|  08.11.2012

Fiscal issues in the Romanian wind power fairytale, report by Deloitte Romania

The Romanian El Dorado of wind power is no longer news. Instead, we are now facing cold fiscal winds that could buffet big investments projects if they are not administered adequately

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The wind-swept area of Dobrogea, cornered by the Danube River and the Black Sea, has caught the eye of many strategic investors. They seek long-term profits in a country whose infrastructure is far from being able to support the potential that the region can offer in green energy.


Investors are squeezing into Southeast Romania, erecting windmills at a speed that far outpaces the transport capacity of the existing power grids. And as high hopes and optimism die last in business, they are not planning to stop here.


Studies for nearly 40,000 MW have been conducted and applications for grid connections have been submitted. As a comparison, only 2,600 MW are already operational or expected to be commissioned by the end of 2012.


But even if everything goes as planned and the Romanian government and the regulators put in place enough power grids to transport energy to final consumers, problems still persist.


Indeed, while it is true that land ownership for turbine footprints, legal issues, technological erection platforms or access road to turbines can pose big problems during the investment phase, the financial side can turn out to be crucial at some point.


Building a wind mill requires a great deal of financial effort, starting from the installation and lasting throughout the entire process of the construction, until it finally goes on line.


Investors should not disregard or minimize the fiscal implications in either of the construction phases.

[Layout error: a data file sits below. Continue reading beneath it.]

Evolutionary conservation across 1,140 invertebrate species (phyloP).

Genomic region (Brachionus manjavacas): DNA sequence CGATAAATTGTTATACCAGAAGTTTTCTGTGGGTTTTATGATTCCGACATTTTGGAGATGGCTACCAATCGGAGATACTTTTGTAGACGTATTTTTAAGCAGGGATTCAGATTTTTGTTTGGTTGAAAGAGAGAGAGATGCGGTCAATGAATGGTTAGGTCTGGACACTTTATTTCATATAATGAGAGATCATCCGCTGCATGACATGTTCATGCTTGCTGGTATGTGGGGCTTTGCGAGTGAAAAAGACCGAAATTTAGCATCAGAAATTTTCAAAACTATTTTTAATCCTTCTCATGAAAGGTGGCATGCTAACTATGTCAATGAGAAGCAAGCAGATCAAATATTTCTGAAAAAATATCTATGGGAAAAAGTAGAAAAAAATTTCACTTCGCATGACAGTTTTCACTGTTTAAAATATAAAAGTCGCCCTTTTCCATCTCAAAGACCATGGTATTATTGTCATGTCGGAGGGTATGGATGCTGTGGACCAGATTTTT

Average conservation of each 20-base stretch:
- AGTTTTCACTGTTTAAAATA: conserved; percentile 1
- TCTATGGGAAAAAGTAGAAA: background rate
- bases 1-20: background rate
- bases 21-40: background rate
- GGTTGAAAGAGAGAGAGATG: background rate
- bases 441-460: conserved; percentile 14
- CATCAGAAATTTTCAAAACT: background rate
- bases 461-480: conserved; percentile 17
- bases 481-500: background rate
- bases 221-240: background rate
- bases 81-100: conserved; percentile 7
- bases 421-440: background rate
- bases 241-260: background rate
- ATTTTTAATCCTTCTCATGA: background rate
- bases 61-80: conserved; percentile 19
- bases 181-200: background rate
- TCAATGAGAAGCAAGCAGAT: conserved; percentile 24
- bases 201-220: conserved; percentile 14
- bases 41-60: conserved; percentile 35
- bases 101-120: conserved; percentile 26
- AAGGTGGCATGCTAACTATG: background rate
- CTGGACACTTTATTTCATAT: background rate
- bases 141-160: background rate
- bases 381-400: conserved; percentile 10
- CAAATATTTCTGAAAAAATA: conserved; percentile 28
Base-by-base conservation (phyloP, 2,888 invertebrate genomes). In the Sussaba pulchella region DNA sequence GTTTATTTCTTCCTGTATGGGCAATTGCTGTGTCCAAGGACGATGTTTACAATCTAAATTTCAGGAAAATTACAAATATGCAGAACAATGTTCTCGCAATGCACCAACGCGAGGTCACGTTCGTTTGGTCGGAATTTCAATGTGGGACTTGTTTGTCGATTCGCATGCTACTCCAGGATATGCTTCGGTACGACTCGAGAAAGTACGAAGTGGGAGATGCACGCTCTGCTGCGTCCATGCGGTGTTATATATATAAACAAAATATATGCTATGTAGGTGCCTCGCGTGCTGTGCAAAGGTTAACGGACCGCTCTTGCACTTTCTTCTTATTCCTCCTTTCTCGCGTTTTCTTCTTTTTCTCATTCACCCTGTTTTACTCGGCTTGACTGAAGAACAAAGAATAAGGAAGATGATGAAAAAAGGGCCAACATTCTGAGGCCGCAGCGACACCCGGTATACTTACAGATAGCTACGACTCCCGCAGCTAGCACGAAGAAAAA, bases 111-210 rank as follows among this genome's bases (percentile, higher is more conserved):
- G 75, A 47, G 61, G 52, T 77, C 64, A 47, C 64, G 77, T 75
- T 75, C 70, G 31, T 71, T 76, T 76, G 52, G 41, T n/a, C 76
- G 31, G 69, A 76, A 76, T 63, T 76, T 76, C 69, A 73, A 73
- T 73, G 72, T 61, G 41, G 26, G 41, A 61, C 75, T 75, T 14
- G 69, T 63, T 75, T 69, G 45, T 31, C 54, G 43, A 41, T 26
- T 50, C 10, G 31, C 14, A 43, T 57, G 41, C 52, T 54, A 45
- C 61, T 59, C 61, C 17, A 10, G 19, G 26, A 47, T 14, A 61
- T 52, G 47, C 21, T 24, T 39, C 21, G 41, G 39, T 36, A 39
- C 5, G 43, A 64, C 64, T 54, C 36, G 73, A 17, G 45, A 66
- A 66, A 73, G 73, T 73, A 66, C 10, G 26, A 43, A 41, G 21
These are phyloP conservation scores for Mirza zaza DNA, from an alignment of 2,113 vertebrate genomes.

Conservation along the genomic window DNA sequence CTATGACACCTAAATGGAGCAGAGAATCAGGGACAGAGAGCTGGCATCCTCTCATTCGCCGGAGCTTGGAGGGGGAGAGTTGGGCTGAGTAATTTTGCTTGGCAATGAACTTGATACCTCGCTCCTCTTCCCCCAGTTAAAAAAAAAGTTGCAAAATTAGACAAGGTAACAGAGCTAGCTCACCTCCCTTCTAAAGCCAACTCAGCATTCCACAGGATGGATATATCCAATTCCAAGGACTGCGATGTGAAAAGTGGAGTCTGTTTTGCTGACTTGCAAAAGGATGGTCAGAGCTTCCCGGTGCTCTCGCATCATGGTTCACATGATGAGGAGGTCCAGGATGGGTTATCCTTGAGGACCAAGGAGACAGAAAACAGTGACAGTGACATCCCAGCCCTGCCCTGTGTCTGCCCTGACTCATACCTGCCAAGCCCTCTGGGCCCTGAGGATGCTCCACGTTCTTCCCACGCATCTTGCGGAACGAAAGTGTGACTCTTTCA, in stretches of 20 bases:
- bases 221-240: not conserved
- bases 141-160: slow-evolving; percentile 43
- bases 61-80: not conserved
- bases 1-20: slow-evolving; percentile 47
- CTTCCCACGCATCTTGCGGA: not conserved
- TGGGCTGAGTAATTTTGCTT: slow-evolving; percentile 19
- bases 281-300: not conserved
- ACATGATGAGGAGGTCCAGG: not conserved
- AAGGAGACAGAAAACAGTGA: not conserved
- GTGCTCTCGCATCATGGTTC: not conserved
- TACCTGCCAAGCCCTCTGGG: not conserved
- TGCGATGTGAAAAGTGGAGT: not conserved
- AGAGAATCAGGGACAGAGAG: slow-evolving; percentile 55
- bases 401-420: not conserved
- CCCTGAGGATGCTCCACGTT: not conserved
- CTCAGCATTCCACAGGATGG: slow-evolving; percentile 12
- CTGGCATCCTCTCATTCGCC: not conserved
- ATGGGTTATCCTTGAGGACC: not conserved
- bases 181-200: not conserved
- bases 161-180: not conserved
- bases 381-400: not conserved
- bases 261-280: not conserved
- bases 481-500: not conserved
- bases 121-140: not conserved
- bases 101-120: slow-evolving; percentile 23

STRUCTURING THE INVESTMENT IN A TAX EFFICIENT MANNER


The decision to invest in one country depends on various parameters. Although not a decisive factor, tax is one of the main aspects to be considered, especially in today’s business climate. Therefore, before making such a decision, the potential investor should be interested in structuring the investment in a manner that would optimize the tax-structure.


There are two main alternatives to invest in a wind power project: acquiring shares in a company or directly acquiring the assets from a company. Each of these options has its advantages and disadvantages, thus it is recommended to perform an analysis for each specific case. Several aspects have to be taken into consideration, such as tax implications at the acquisition moment, during the period when the activity is performed and also when disinvestment occurs.


Acquisition phase


Generally, there should be no corporate income tax implications for the buyer at the moment when shares or assets are acquired. However compliance obligations could arise under certain conditions. That would imply extra costs and extra time.


Financing and operational phase


Financing is a key aspect for wind power projects which may be performed either by providing a loan or by increasing the share capital of the operational company. Tax implications would differ depending on the type of financing provided.


More specifically, if a loan is granted, one should analyze the tax implications related to the interest paid to the beneficiary: deductibility of interest expenses, withholding tax if the beneficiary is a non-resident. In the case of a contribution to the share capital, the tax implications would be analyzed in connection with the dividends paid to the shareholder. Consequently, the taxable base may be significantly increased by the non-deductibility of interest expenses.


16% withholding tax would be due in Romania if the shares are acquired by a non-resident legal entity for the following types of income: dividends, interest, services rendered in Romania or management and consultancy services. Nevertheless, under certain conditions, the withholding tax rate may be reduced down to nil.


Disinvestment phase


Last but not least, the investors would be interested in the tax implications arising in Romania if they decide to sell the shares in the operational company. Generally, the capital gains tax at 16% is applicable on the profits obtained by a non-resident legal entity upon the sale of shares in a Romanian legal entity.


In all stages mentioned above, transfer pricing implications should be considered if transactions are performed between related parties.


The existing fiscal incentives should not be ignored. Accelerated depreciation is one of them.

 

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